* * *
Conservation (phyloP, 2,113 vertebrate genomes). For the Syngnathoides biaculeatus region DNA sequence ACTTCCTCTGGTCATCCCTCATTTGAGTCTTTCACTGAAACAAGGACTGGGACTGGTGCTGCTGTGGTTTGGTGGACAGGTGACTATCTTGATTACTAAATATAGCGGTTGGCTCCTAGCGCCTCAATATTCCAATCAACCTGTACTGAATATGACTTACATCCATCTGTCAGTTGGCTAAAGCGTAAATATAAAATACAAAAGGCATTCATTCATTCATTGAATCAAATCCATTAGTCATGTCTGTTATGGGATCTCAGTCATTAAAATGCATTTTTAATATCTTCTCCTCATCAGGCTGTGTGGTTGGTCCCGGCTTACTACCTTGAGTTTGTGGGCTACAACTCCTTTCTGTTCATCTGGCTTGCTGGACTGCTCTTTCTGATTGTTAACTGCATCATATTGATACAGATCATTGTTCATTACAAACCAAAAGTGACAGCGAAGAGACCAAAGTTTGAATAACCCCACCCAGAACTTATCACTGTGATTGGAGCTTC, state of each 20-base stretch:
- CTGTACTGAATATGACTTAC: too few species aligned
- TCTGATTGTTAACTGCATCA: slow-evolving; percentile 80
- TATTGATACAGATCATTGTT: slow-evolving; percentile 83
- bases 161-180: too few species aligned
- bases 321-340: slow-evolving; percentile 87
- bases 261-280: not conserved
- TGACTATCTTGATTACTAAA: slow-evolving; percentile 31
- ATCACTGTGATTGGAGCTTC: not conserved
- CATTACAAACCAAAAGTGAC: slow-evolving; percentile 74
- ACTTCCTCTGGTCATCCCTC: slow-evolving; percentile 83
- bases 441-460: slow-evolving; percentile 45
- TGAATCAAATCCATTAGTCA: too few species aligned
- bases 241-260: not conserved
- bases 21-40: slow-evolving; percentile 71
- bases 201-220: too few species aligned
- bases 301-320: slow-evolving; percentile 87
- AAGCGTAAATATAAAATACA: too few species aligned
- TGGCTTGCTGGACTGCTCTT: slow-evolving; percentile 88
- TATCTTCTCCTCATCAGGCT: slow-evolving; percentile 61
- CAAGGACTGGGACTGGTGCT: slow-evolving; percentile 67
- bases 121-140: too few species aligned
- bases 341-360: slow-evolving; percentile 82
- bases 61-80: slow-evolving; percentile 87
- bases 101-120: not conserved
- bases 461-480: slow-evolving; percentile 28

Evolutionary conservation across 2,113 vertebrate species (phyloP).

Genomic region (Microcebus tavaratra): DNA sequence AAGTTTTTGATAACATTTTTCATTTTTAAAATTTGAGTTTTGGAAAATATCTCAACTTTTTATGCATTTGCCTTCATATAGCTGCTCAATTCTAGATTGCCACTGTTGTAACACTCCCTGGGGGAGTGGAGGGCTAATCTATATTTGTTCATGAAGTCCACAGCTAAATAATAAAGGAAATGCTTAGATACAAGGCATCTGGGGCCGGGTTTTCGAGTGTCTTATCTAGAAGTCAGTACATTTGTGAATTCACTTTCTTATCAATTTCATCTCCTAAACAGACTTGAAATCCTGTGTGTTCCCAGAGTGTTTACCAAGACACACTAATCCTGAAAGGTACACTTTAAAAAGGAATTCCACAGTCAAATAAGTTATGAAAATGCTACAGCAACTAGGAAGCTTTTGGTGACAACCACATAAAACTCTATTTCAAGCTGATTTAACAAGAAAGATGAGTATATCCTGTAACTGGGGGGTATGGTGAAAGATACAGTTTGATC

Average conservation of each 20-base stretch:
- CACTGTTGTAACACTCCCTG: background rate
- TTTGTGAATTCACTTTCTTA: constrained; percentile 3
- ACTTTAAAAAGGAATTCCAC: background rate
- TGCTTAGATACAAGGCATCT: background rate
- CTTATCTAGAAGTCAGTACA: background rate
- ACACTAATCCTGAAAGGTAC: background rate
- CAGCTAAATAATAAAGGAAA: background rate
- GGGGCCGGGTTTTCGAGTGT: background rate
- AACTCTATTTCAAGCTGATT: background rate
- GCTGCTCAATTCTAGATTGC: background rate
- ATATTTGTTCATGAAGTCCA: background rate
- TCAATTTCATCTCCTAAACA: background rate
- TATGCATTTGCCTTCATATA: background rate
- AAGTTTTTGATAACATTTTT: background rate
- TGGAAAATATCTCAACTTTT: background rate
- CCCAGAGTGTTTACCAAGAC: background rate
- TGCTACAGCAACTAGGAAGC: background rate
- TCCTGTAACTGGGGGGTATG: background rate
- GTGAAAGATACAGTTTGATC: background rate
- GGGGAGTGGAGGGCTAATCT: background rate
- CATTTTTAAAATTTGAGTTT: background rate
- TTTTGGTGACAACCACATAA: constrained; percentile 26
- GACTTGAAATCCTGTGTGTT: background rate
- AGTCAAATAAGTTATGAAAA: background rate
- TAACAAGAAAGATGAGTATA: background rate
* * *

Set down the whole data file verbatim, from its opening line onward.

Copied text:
Conservation (phyloP, 2,113 vertebrate genomes). For the Syngnathoides biaculeatus region DNA sequence ACTTCCTCTGGTCATCCCTCATTTGAGTCTTTCACTGAAACAAGGACTGGGACTGGTGCTGCTGTGGTTTGGTGGACAGGTGACTATCTTGATTACTAAATATAGCGGTTGGCTCCTAGCGCCTCAATATTCCAATCAACCTGTACTGAATATGACTTACATCCATCTGTCAGTTGGCTAAAGCGTAAATATAAAATACAAAAGGCATTCATTCATTCATTGAATCAAATCCATTAGTCATGTCTGTTATGGGATCTCAGTCATTAAAATGCATTTTTAATATCTTCTCCTCATCAGGCTGTGTGGTTGGTCCCGGCTTACTACCTTGAGTTTGTGGGCTACAACTCCTTTCTGTTCATCTGGCTTGCTGGACTGCTCTTTCTGATTGTTAACTGCATCATATTGATACAGATCATTGTTCATTACAAACCAAAAGTGACAGCGAAGAGACCAAAGTTTGAATAACCCCACCCAGAACTTATCACTGTGATTGGAGCTTC, state of each 20-base stretch:
- CTGTACTGAATATGACTTAC: too few species aligned
- TCTGATTGTTAACTGCATCA: slow-evolving; percentile 80
- TATTGATACAGATCATTGTT: slow-evolving; percentile 83
- bases 161-180: too few species aligned
- bases 321-340: slow-evolving; percentile 87
- bases 261-280: not conserved
- TGACTATCTTGATTACTAAA: slow-evolving; percentile 31
- ATCACTGTGATTGGAGCTTC: not conserved
- CATTACAAACCAAAAGTGAC: slow-evolving; percentile 74
- ACTTCCTCTGGTCATCCCTC: slow-evolving; percentile 83
- bases 441-460: slow-evolving; percentile 45
- TGAATCAAATCCATTAGTCA: too few species aligned
- bases 241-260: not conserved
- bases 21-40: slow-evolving; percentile 71
- bases 201-220: too few species aligned
- bases 301-320: slow-evolving; percentile 87
- AAGCGTAAATATAAAATACA: too few species aligned
- TGGCTTGCTGGACTGCTCTT: slow-evolving; percentile 88
- TATCTTCTCCTCATCAGGCT: slow-evolving; percentile 61
- CAAGGACTGGGACTGGTGCT: slow-evolving; percentile 67
- bases 121-140: too few species aligned
- bases 341-360: slow-evolving; percentile 82
- bases 61-80: slow-evolving; percentile 87
- bases 101-120: not conserved
- bases 461-480: slow-evolving; percentile 28

Evolutionary conservation across 2,113 vertebrate species (phyloP).

Genomic region (Microcebus tavaratra): DNA sequence AAGTTTTTGATAACATTTTTCATTTTTAAAATTTGAGTTTTGGAAAATATCTCAACTTTTTATGCATTTGCCTTCATATAGCTGCTCAATTCTAGATTGCCACTGTTGTAACACTCCCTGGGGGAGTGGAGGGCTAATCTATATTTGTTCATGAAGTCCACAGCTAAATAATAAAGGAAATGCTTAGATACAAGGCATCTGGGGCCGGGTTTTCGAGTGTCTTATCTAGAAGTCAGTACATTTGTGAATTCACTTTCTTATCAATTTCATCTCCTAAACAGACTTGAAATCCTGTGTGTTCCCAGAGTGTTTACCAAGACACACTAATCCTGAAAGGTACACTTTAAAAAGGAATTCCACAGTCAAATAAGTTATGAAAATGCTACAGCAACTAGGAAGCTTTTGGTGACAACCACATAAAACTCTATTTCAAGCTGATTTAACAAGAAAGATGAGTATATCCTGTAACTGGGGGGTATGGTGAAAGATACAGTTTGATC

Average conservation of each 20-base stretch:
- CACTGTTGTAACACTCCCTG: background rate
- TTTGTGAATTCACTTTCTTA: constrained; percentile 3
- ACTTTAAAAAGGAATTCCAC: background rate
- TGCTTAGATACAAGGCATCT: background rate
- CTTATCTAGAAGTCAGTACA: background rate
- ACACTAATCCTGAAAGGTAC: background rate
- CAGCTAAATAATAAAGGAAA: background rate
- GGGGCCGGGTTTTCGAGTGT: background rate
- AACTCTATTTCAAGCTGATT: background rate
- GCTGCTCAATTCTAGATTGC: background rate
- ATATTTGTTCATGAAGTCCA: background rate
- TCAATTTCATCTCCTAAACA: background rate
- TATGCATTTGCCTTCATATA: background rate
- AAGTTTTTGATAACATTTTT: background rate
- TGGAAAATATCTCAACTTTT: background rate
- CCCAGAGTGTTTACCAAGAC: background rate
- TGCTACAGCAACTAGGAAGC: background rate
- TCCTGTAACTGGGGGGTATG: background rate
- GTGAAAGATACAGTTTGATC: background rate
- GGGGAGTGGAGGGCTAATCT: background rate
- CATTTTTAAAATTTGAGTTT: background rate
- TTTTGGTGACAACCACATAA: constrained; percentile 26
- GACTTGAAATCCTGTGTGTT: background rate
- AGTCAAATAAGTTATGAAAA: background rate
- TAACAAGAAAGATGAGTATA: background rate